Back to the future
Published on 01 January 2011
In 2011 Arthritis Research UK celebrates its 75th anniversary. Jane Tadman looks back to 1936, the year the charity was founded, and at how, largely through its work, treatment of arthritis has changed beyond recognition.
When Arthritis Research UK’s forerunner, the Empire Rheumatism Council, was founded, Britain was another country. We still had an Empire, on which the sun had yet to set; and the word ‘arthritis’ was rarely used.
World War II was still a distant possibility, the nuclear bomb still unimaginable. King Edward VIII abdicated in that year, Gone with the Wind was still in the making, and the treatment of what was then commonly termed ‘rheumatism’ was just about untreatable. The term osteoarthritis as we now know it had yet to be coined.
If you were unlucky enough to develop rheumatoid arthritis in 1936 the probability was you would have been sent to bed and encouraged to stay there. You’d probably have ended up in a wheelchair, wracked with increasing pain. There were few, if any, effective painkillers, and no forms of joint replacement surgery. You may have been subjected to electric shocks or pumped full of high doses of gold, which caused toxic side-effects.
“It really was the dark ages in terms of treatment of arthritis, until the advent of steroids and the discovery of aspirin,” says Dr Madeleine Devey, former scientific secretary for the charity.
“My grandmother had rheumatoid arthritis and spent half her life in bed. She completely seized up. The treatment for people with ankylosing spondylitis was plaster beds and rigid corsets, and it wasn’t really until around 1970 that it was accepted that people with arthritis were better off keeping themselves as mobile and active as possible.”
Such then was the need for the Empire Rheumatism Council, set up by Dr Will Copeman (an eminent physician, elected a Fellow of the Royal College of Physicians in 1937) and other like-minded doctors, who knew only too well that a charity specifically dedicated to alleviating the suffering of such people was a health priority.
Their inaugural mission statement was unequivocal:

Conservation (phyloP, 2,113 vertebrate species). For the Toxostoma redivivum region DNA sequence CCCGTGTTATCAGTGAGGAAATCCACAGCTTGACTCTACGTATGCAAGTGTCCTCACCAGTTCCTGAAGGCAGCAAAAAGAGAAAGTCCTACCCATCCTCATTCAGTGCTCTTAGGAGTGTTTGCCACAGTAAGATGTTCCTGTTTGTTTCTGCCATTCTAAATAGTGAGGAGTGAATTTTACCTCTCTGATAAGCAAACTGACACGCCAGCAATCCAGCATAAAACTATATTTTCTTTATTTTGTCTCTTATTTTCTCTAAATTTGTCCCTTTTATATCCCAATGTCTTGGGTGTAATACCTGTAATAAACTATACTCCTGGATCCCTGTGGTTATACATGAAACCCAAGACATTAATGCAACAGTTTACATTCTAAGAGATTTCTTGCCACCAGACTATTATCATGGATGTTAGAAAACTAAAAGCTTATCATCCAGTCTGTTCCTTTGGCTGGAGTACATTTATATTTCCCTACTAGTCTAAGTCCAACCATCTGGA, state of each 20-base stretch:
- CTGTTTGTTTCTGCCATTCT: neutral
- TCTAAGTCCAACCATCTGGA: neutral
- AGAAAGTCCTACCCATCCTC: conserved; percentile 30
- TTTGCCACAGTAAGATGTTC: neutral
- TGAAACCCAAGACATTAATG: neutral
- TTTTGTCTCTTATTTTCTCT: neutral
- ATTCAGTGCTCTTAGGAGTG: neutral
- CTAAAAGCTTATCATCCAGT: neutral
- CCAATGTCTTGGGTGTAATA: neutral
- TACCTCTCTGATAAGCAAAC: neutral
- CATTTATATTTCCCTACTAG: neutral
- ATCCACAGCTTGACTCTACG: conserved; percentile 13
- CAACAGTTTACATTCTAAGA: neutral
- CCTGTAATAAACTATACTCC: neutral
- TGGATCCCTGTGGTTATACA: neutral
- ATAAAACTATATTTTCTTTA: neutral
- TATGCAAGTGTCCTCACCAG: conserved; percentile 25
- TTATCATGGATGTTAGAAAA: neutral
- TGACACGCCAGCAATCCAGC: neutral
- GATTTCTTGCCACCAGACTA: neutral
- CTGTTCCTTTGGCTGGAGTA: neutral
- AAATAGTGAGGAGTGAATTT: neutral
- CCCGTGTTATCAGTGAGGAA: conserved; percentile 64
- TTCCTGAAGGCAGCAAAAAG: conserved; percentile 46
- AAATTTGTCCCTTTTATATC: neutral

“Recognising that rheumatic disease in its various forms causes grave suffering and loss to humanity, and recognising that more knowledge regarding its origins and treatment is urgently needed, the Empire Rheumatism Council is hereby constituted with the aim of enrolling the forces of medical science throughout the British Empire for research into the causes of, and the means of most effectively fighting, this enemy of human well-being.”
The war intervened, and it took a while for the medical establishment to recognise the importance of research into the condition of rheumatism. But by the 1950s the charity was firmly established, setting up the UK’s first and world’s third Chair of Rheumatology at the University of Manchester in 1953, and the following year setting up what is now its renowned epidemiology unit, also in Manchester. Crucially, in 1950, the speciality of rheumatology was recognised by the Royal College of Physicians – a sign that musculoskeletal conditions as we know them today were being taken seriously by the medical profession.
The charity began to train doctors and medical students and to educate the public: its first booklet on rheumatoid arthritis was published in 1956; osteoarthritis followed two years later. Today there are more than 90. It started to fund hundreds of different research projects, investigating the entire spectrum of rheumatological conditions.
As a result of this, over the years there were numerous breakthroughs, although many drugs and treatments hailed widely at the time as miracle cures were later shown to have serious side-effects – steroids being the most obvious example. Although they enabled people crippled for years with rheumatoid arthritis to throw away their walking sticks, the high doses administered often led to osteoporosis – thinning of the bones.
From the 1950s and 60s, when aspirin became widely prescribed as a painkiller for people with rheumatoid and osteoarthritis, a spate of other tablets known as non-steroidal anti-inflammatory drugs (NSAIDs), were launched. Ibuprofen, naproxen and diclofenac, though not always effective, are predominantly safe and moderately effective in controlling the pain of arthritis. (However, the unacceptable side-effects of many NSAIDs, in particular the more recent COX-2 inhibitors, have meant that apart from paracetamol, there remains a huge gap in the market for a safe, effective painkiller to this day.)
On a more promising note, increasingly more effective disease-modifying drugs, such as methotrexate and sulfasalazine, became available for patients with rheumatoid arthritis in the 1970s, targeting the inflammatory process more effectively.